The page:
Photographer: Patrick Doyle/Bloomberg
Bank of Canada Flags Trade Policy Risks in Holding Rates SteadyBy
Recent trade developments are source of uncertainty to outlook
Central bank says it will take time to assess housing trends
The statement, which left the benchmark rate at 1.25 percent, repeated dovish language about moving cautiously in an economy that will require continued stimulus. The broader trade comment was new, though policy makers made no explicit mention of U.S. President Donald Trump’s threats to impose tariffs on steel and aluminum.
While global growth is “solid and broad-based,” recent developments in trade policy have become “an important and growing source of uncertainty” for the Canadian economic outlook, the central bank said.
Investors have pared bets on rate hikes after a run of soft economic data, turmoil in global equity markets and growing geopolitical concerns. That may increase Bank of Canada Governor Stephen Poloz’s caution about any decision to tighten monetary policy further. While the Bank of Canada has been highlighting risks to the North American Free Trade Agreement for months, the latest language suggests those concerns have evolved.
Wednesday’s statement didn’t mention Nafta.
Traders aren’t fully pricing in the next rate increase -- which would be the fourth in the cycle -- until July, according to Bloomberg calculations on overnight index swaps. A month ago, traders were pricing in at least one increase by May, with a good chance of an April hike. The market expects two to three more hikes later this year, with the odds of two being higher.
The Canadian dollar traded 0.7 percent weaker at C$1.2963 against the U.S. dollar at 10:42 a.m. Toronto time, down 2.9 percent this year, the worst performing currency among 16 majors tracked by Bloomberg.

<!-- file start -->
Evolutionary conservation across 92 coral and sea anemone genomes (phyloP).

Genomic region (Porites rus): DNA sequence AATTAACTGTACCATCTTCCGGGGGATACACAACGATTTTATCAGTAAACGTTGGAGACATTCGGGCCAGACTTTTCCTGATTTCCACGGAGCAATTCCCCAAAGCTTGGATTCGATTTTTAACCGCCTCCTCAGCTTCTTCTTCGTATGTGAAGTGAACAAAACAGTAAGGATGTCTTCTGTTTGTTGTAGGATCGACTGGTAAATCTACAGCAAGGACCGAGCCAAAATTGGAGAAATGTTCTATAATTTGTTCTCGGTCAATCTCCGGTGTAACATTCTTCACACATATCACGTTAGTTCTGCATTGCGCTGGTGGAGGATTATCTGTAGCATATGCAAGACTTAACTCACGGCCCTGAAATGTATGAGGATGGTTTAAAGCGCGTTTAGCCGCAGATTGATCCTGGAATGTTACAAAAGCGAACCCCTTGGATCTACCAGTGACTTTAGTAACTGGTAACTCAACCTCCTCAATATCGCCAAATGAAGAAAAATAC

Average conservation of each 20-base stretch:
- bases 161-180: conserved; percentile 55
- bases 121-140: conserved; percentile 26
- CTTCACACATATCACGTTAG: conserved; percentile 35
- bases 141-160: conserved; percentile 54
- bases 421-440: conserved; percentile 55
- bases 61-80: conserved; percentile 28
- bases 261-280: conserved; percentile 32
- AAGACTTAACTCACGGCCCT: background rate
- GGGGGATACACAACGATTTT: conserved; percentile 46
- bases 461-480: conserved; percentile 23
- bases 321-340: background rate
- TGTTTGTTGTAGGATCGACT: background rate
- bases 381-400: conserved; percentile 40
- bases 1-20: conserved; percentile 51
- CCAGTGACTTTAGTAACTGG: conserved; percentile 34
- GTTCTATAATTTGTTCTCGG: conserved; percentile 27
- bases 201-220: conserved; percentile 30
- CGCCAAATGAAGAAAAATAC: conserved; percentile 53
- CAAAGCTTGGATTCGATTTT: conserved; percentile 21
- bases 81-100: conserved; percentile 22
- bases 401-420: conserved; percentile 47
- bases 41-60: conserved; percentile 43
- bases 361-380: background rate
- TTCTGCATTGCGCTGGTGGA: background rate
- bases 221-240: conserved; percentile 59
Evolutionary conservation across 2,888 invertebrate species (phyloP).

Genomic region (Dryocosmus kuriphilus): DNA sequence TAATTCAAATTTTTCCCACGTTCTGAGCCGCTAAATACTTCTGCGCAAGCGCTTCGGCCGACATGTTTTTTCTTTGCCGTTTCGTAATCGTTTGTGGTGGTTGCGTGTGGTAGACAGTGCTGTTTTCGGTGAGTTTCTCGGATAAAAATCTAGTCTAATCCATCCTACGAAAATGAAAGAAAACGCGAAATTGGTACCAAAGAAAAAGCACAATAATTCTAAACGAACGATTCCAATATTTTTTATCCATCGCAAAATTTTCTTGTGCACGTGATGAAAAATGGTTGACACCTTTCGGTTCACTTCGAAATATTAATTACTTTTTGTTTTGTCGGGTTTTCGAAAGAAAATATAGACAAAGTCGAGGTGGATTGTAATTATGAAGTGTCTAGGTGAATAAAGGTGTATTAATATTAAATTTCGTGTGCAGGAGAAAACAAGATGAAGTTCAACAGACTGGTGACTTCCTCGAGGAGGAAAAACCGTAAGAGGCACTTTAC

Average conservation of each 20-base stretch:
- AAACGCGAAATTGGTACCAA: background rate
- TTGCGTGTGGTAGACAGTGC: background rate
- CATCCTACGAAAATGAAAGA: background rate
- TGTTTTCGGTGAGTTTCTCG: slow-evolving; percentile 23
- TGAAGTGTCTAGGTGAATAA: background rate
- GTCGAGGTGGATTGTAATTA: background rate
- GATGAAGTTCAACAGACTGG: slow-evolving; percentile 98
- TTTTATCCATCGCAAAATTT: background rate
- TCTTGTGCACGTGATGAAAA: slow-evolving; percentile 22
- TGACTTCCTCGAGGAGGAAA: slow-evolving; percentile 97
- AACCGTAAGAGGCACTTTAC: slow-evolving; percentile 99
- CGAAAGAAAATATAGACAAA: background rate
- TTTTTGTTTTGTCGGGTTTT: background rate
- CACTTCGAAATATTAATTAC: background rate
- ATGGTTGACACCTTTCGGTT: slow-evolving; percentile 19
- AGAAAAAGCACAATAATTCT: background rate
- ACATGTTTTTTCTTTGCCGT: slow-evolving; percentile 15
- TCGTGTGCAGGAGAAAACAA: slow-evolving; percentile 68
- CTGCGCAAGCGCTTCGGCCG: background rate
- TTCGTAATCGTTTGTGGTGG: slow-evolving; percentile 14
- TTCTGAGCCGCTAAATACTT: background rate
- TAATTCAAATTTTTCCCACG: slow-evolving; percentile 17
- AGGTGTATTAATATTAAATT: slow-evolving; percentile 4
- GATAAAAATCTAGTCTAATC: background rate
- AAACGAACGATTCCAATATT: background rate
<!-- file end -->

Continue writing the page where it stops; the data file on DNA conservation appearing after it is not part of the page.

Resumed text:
Rates fell slightly across the curve, with the yield on the country’s two-year bonds down two basis points to 1.75 percent to match a seven-week low reached earlier this week. The yield on 10-year debt was down three basis points to 2.21 percent.
The statement was “modestly dovish” for flagging trade policy developments, John Hardy, head of foreign-exchange strategy at Saxo Bank A/S in Hellerup, Denmark, said in an inteview.
By the central bank’s own measure, interest rates are still about 2 percentage points below what it would consider “neutral” and the central bank did repeat it expects borrowing csots to continue going higher.
But the key policy-related language at the end of Wednesday rate statement was almost word-for-word what it was in the January statement, with a dovish tone:
“While the economic outlook is expected to warrant higher interest rates over time, some continued monetary policy accommodation will likely be needed to keep the economy operating closed to potential and inflation on target,” policy makers said. “Governing Council will remains cautious in considering future policy adjustments, guided by incoming data in assessing the economy’s sensitivity to interest rets, the evolution of economic capacity, and the dynamics of both wage growth and inflation.”
Policy makers had more to say about housing though, dedicating a full paragraph in the brief statement to the issue. The Bank of Canada said it will “take some time to fully assess” the impact of regulatory tightening, including tougher mortgage qualification rules that came into effect Jan. 1. In addition, the central bank said it continues to monitor the economy’s sensitivity to higher rates, and highlighted a recent deceleration in household credit.
The central bank’s assessment of recent economic developments was largely neutral. While policy makers highlighted slower than expected growth in the fourth quarter, they pointed out that it was driven by higher imports that were fueled by business investment, which they said adds to the economy’s capacity.
Inflation running at close to their 2 percent target suggests an economy operating near capacity, but wage growth levels are lower than what would be consistent with no labor slack. That too is largely a repeat.
- New U.S. government spending and tax cuts should provide a boost to growth
- 3 percent Canadian growth in 2017 was in line with projection in January monetary policy report
- Strong housing data at end of 2017 indicates “some pulling forward of demand ahead of new mortgage guidelines and other policy measures”
- Implications of recent federal budget will be incorporated into April monetary policy report
- Inflation is fluctuating because of temporary factors
— With assistance by Erik Hertzberg, Lananh Nguyen, and Maciej Onoszko